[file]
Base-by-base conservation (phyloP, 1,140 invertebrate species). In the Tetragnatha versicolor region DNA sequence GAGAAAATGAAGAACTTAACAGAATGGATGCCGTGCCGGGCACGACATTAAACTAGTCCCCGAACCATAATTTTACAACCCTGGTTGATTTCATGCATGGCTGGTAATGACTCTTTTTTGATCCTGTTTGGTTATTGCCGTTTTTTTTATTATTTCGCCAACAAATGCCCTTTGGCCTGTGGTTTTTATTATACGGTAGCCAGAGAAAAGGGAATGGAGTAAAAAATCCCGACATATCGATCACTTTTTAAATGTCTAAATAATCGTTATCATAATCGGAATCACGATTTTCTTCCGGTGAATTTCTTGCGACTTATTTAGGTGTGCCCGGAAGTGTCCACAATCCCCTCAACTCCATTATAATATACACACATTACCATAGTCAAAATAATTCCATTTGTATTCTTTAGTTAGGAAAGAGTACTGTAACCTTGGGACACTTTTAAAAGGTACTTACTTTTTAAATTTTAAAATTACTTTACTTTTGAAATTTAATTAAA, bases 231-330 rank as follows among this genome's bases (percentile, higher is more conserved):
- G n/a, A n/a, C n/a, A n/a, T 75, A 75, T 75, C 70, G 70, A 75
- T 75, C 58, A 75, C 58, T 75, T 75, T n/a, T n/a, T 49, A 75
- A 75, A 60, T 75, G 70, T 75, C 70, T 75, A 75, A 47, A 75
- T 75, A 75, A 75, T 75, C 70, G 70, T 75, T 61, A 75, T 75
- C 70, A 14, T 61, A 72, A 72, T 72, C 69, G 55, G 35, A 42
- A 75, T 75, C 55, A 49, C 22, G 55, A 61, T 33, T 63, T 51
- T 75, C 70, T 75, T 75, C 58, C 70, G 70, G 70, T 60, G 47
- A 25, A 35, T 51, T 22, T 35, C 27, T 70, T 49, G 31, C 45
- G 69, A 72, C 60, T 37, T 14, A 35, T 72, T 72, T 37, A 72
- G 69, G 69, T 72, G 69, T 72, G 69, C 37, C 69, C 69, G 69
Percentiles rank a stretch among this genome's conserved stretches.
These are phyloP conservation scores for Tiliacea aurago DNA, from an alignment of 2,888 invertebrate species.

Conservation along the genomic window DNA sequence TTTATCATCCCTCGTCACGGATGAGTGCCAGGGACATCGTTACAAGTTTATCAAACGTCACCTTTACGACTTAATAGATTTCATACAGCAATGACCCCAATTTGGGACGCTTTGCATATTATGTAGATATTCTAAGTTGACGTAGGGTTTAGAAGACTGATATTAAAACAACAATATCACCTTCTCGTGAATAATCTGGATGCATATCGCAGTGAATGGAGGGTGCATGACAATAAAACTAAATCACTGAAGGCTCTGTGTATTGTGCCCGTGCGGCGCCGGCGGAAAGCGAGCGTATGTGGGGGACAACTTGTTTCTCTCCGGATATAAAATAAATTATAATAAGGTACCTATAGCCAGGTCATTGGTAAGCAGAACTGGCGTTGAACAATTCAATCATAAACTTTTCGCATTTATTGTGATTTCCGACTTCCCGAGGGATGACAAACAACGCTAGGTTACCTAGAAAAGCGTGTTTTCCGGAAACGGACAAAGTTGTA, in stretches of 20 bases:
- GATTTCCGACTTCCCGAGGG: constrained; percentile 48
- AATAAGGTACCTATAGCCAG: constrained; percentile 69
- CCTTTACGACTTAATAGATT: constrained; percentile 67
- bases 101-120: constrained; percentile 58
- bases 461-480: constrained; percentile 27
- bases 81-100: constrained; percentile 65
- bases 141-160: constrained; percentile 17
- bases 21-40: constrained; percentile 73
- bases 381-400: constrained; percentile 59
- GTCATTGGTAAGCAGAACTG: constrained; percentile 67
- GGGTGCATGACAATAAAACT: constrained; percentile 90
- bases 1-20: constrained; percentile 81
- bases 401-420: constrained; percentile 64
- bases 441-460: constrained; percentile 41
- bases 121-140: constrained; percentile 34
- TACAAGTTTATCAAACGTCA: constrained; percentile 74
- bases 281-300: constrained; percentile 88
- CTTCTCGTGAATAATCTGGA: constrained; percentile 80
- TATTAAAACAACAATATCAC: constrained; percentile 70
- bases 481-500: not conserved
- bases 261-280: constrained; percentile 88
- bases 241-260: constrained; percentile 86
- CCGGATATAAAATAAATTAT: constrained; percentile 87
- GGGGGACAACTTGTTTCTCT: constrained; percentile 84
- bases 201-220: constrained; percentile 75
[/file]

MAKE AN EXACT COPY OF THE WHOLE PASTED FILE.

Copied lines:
Base-by-base conservation (phyloP, 1,140 invertebrate species). In the Tetragnatha versicolor region DNA sequence GAGAAAATGAAGAACTTAACAGAATGGATGCCGTGCCGGGCACGACATTAAACTAGTCCCCGAACCATAATTTTACAACCCTGGTTGATTTCATGCATGGCTGGTAATGACTCTTTTTTGATCCTGTTTGGTTATTGCCGTTTTTTTTATTATTTCGCCAACAAATGCCCTTTGGCCTGTGGTTTTTATTATACGGTAGCCAGAGAAAAGGGAATGGAGTAAAAAATCCCGACATATCGATCACTTTTTAAATGTCTAAATAATCGTTATCATAATCGGAATCACGATTTTCTTCCGGTGAATTTCTTGCGACTTATTTAGGTGTGCCCGGAAGTGTCCACAATCCCCTCAACTCCATTATAATATACACACATTACCATAGTCAAAATAATTCCATTTGTATTCTTTAGTTAGGAAAGAGTACTGTAACCTTGGGACACTTTTAAAAGGTACTTACTTTTTAAATTTTAAAATTACTTTACTTTTGAAATTTAATTAAA, bases 231-330 rank as follows among this genome's bases (percentile, higher is more conserved):
- G n/a, A n/a, C n/a, A n/a, T 75, A 75, T 75, C 70, G 70, A 75
- T 75, C 58, A 75, C 58, T 75, T 75, T n/a, T n/a, T 49, A 75
- A 75, A 60, T 75, G 70, T 75, C 70, T 75, A 75, A 47, A 75
- T 75, A 75, A 75, T 75, C 70, G 70, T 75, T 61, A 75, T 75
- C 70, A 14, T 61, A 72, A 72, T 72, C 69, G 55, G 35, A 42
- A 75, T 75, C 55, A 49, C 22, G 55, A 61, T 33, T 63, T 51
- T 75, C 70, T 75, T 75, C 58, C 70, G 70, G 70, T 60, G 47
- A 25, A 35, T 51, T 22, T 35, C 27, T 70, T 49, G 31, C 45
- G 69, A 72, C 60, T 37, T 14, A 35, T 72, T 72, T 37, A 72
- G 69, G 69, T 72, G 69, T 72, G 69, C 37, C 69, C 69, G 69
Percentiles rank a stretch among this genome's conserved stretches.
These are phyloP conservation scores for Tiliacea aurago DNA, from an alignment of 2,888 invertebrate species.

Conservation along the genomic window DNA sequence TTTATCATCCCTCGTCACGGATGAGTGCCAGGGACATCGTTACAAGTTTATCAAACGTCACCTTTACGACTTAATAGATTTCATACAGCAATGACCCCAATTTGGGACGCTTTGCATATTATGTAGATATTCTAAGTTGACGTAGGGTTTAGAAGACTGATATTAAAACAACAATATCACCTTCTCGTGAATAATCTGGATGCATATCGCAGTGAATGGAGGGTGCATGACAATAAAACTAAATCACTGAAGGCTCTGTGTATTGTGCCCGTGCGGCGCCGGCGGAAAGCGAGCGTATGTGGGGGACAACTTGTTTCTCTCCGGATATAAAATAAATTATAATAAGGTACCTATAGCCAGGTCATTGGTAAGCAGAACTGGCGTTGAACAATTCAATCATAAACTTTTCGCATTTATTGTGATTTCCGACTTCCCGAGGGATGACAAACAACGCTAGGTTACCTAGAAAAGCGTGTTTTCCGGAAACGGACAAAGTTGTA, in stretches of 20 bases:
- GATTTCCGACTTCCCGAGGG: constrained; percentile 48
- AATAAGGTACCTATAGCCAG: constrained; percentile 69
- CCTTTACGACTTAATAGATT: constrained; percentile 67
- bases 101-120: constrained; percentile 58
- bases 461-480: constrained; percentile 27
- bases 81-100: constrained; percentile 65
- bases 141-160: constrained; percentile 17
- bases 21-40: constrained; percentile 73
- bases 381-400: constrained; percentile 59
- GTCATTGGTAAGCAGAACTG: constrained; percentile 67
- GGGTGCATGACAATAAAACT: constrained; percentile 90
- bases 1-20: constrained; percentile 81
- bases 401-420: constrained; percentile 64
- bases 441-460: constrained; percentile 41
- bases 121-140: constrained; percentile 34
- TACAAGTTTATCAAACGTCA: constrained; percentile 74
- bases 281-300: constrained; percentile 88
- CTTCTCGTGAATAATCTGGA: constrained; percentile 80
- TATTAAAACAACAATATCAC: constrained; percentile 70
- bases 481-500: not conserved
- bases 261-280: constrained; percentile 88
- bases 241-260: constrained; percentile 86
- CCGGATATAAAATAAATTAT: constrained; percentile 87
- GGGGGACAACTTGTTTCTCT: constrained; percentile 84
- bases 201-220: constrained; percentile 75